Missing: Benninger Robert J - Woodbourne Avenue, Brickley Edward G - Woodward Avenue, Burkley Joseph A - Whited Street, Kost William C - Linial Avenue, Linke Walter A - Ferncliff Avenue.

Prisoner of War (Germany): Butterworth Norman - Norwich Avenue, Courtney Samuel E - Greencrest Drive, Drexler Daniel T - Bellaire Avenue, Dudics Edward - Fernhill Avenue, Fluke Richard C - Woodbourne Avenue, Flynn William J - Woodbourne Avenue, Jordano Frank A - Fernhill Avenue, Kosinski Raymond J - Woodward Avenue, Kost Peter - Linial Avenue, Manners Christ D - Brookline Boulevard, Streicher Frederick E - Bellaire Place, Theis Richard C - Fordham Avenue, Trunzo Anthony F - Plainview Avenue, Walker Raymond L - Plainview Avenue, Watkins David A - Fordham Avenue, Welsh Richard J - Merrick Avenue.

Prisoner of War (Japan): Arcuri Louis - Bellaire Place.

NOTE: None of the soldiers listed above as Missing-In-Action have been found on military death rolls. All of the Prisoners-Of-War listed above were repatriated. Source -

Additional World War I Information

Wounded: Boecking Guido C - Brookline Boulevard, Hamilton A W - Plainview Avenue, Knowlson Roscoe T - Berkshire Avenue, Steffy, John L - Brookline Boulevard.

Prisoner of War (Germany): Sheridan James L - Fordham Avenue.

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Standing Guard
A soldier of the Old Guard stands watch over the Tomb of the Unknown Soldier.
Photo taken during Hurricane Sandy - October 2012.

The Brookline Monument. Veteran's Memorial Park and The Cannon.


William H. Alm
Louis Arcuri
Roy T. Arensberg
Richard A. Bauer
James R. Bodish
Frank L. Bogart
Salvatore J. Bondi
Bernard J. Boyle
Bruce H. Bracey
Edward G. Brickley
Lawrence A. Bruni
Joseph P. Caldwell
Joseph Conway
James J. Capogreca
James G. Collins
Clarence R. Copeland
Raymond P. Cronin
Thomas J. Cullison
Howard F. Dempsey
Walter F. Dempsey
Edward R. Diegelman
David P. Digby
Frank P. Dornetto
Joseph F. Doyle
Gerald B. Fagan
Harold E. Falk
Robert M. Fehring

Jack E. Foley
Ernest Galko
Patrick J. Gallagher
Joseph J. Gmuca
James W. Gormley
Robert F. Heil
Gerald G. Hilliard
Richard E. Hynes
Paul C. Kestler
Robert C. Ketters
Richard J. Lacey
Joseph F. Loy
Charles Luppe
Michael J. Mahoney
Arthur B. Majestic
Alexander G. Mayberry
John Mazza
Robert F. McCann
Hugh R. McFarland
Walter F. Meisner
James E. McKenna
William J. Miller
Edward J. Napier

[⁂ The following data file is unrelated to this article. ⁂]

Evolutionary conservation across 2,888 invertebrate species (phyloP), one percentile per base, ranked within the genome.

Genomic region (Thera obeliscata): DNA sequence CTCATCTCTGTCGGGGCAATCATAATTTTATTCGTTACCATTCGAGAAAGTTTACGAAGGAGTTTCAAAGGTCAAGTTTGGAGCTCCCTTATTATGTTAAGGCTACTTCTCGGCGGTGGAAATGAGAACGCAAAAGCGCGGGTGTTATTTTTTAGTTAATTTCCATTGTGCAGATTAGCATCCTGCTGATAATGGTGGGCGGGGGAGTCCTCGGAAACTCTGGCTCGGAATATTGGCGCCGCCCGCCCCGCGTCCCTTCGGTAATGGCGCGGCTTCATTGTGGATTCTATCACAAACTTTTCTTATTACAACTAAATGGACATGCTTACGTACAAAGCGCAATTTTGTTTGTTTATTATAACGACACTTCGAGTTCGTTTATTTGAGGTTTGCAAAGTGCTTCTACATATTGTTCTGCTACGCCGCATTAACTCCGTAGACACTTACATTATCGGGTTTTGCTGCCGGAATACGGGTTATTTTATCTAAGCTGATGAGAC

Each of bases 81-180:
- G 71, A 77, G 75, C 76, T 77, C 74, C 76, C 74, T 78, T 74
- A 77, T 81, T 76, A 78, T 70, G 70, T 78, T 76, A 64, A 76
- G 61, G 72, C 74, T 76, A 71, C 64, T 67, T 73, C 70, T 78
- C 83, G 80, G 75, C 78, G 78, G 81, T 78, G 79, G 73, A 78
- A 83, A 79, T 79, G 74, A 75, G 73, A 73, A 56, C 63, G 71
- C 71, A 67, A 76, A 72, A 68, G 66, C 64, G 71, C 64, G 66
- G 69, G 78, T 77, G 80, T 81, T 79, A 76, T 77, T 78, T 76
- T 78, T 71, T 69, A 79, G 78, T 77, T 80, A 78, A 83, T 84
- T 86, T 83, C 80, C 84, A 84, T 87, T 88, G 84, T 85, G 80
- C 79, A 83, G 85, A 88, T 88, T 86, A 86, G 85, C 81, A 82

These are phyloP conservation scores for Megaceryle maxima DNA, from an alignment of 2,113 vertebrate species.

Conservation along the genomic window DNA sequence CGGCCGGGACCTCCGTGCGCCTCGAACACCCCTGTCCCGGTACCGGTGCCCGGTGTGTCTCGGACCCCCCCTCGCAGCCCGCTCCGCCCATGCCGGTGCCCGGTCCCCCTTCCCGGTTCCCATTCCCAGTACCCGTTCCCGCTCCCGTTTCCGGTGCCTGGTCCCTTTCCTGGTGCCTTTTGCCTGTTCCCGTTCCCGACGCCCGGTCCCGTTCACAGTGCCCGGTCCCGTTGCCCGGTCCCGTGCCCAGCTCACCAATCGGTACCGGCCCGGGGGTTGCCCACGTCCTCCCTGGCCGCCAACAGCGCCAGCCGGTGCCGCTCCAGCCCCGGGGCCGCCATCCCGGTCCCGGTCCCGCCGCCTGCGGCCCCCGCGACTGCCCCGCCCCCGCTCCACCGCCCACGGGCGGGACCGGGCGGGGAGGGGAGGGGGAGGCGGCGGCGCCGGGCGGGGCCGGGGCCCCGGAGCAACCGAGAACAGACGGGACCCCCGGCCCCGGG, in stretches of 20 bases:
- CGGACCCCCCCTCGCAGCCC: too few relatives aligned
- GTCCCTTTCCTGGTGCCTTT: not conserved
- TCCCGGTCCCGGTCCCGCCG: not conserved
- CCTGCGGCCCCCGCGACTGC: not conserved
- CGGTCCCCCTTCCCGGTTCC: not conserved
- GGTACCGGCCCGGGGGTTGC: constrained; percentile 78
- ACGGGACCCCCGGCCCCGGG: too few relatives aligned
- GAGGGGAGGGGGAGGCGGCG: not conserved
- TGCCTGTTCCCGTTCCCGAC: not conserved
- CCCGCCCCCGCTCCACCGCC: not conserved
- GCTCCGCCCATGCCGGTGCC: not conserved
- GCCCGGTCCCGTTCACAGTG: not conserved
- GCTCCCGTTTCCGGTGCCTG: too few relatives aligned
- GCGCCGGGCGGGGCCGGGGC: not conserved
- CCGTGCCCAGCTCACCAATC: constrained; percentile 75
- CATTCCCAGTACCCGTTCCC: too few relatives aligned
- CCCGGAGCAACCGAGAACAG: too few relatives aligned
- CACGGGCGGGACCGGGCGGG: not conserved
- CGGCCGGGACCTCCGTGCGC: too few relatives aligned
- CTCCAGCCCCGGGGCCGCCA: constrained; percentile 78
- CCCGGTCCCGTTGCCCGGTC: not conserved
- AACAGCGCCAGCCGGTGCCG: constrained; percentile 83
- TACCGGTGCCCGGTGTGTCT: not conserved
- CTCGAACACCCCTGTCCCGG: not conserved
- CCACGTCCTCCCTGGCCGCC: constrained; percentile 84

John D. Nicholson
John R. O'Day
Andrew D. Orient
Pete Patterson
Raymond A. Pisiecki

Alfred M. Reeves
John P. Reitmeyer
Joseph Reitmeyer
Leo J. Reitmeyer
Peter Reitmeyer
Ralph W. Reitmeyer
Tom Reitmeyer
Vincent J. Reitmeyer
Vern M. Rhing
Bruno P. Riccardi
Charles F. Roland
Roy J. Ruane
Harry C. Shannon
Jack E. Shannon
James D. Simpson
Harry Spack
Arthur B. Staniland
Frederick E. Streicher
John L. Steffy
Paul M. Tobin
Howard F. Vierling
Ralph G. Wagner
Richard J. Welsh
Walter L. Wentz
Carroll B. Westfall
James C. Wonn
Harold V. Zeiler

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The Saga of the World War I Bonus Army
and their War Bonus Bonds

USS Jenks (DE-665) - September 1943
The First Destroyer Built In Pittsburgh

LST-512 in Pittsburgh - October 1945
Great Lakes War Bond Drive

The bronze plaque honoring all American Veterans
on the Brookline Veteran's Memorial.

Some Remembrances are listed below. Others were moved to separate pages.
Click on links above to page down or go to the individual story page.

War Remembrances from the Pittsburgh Newspapers

Pittsburgh Sun-Telegraph - July 21, 1942.

Brookline Children Run Scrap Shop

This photo appeared in the July 21, 1942 Pittsburgh Sun-Telegraph. The caption read:

SCRAP - A swap shop to help collect scrap is operated in Brookline. Built by Abe Goldstein in the rear of his house at 1410 Wareman Avenue, it's run by his daughter, Janet, 11. Seen above, Dick Bradshaw, 3, and brother, Jim, 4, turn in scrap to the young business woman. Left to right are Janet Goldstein, Ellen Lowther, Bernadette Legler and Lois Lowther.

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Elizabeth Seton High School Junior Commandos - 1942

Junior Commandos in Brookline

This photo appeared in the October 1, 1942 Pittsburgh Post-Gazette. The caption,
along with the accompanying article read as follows: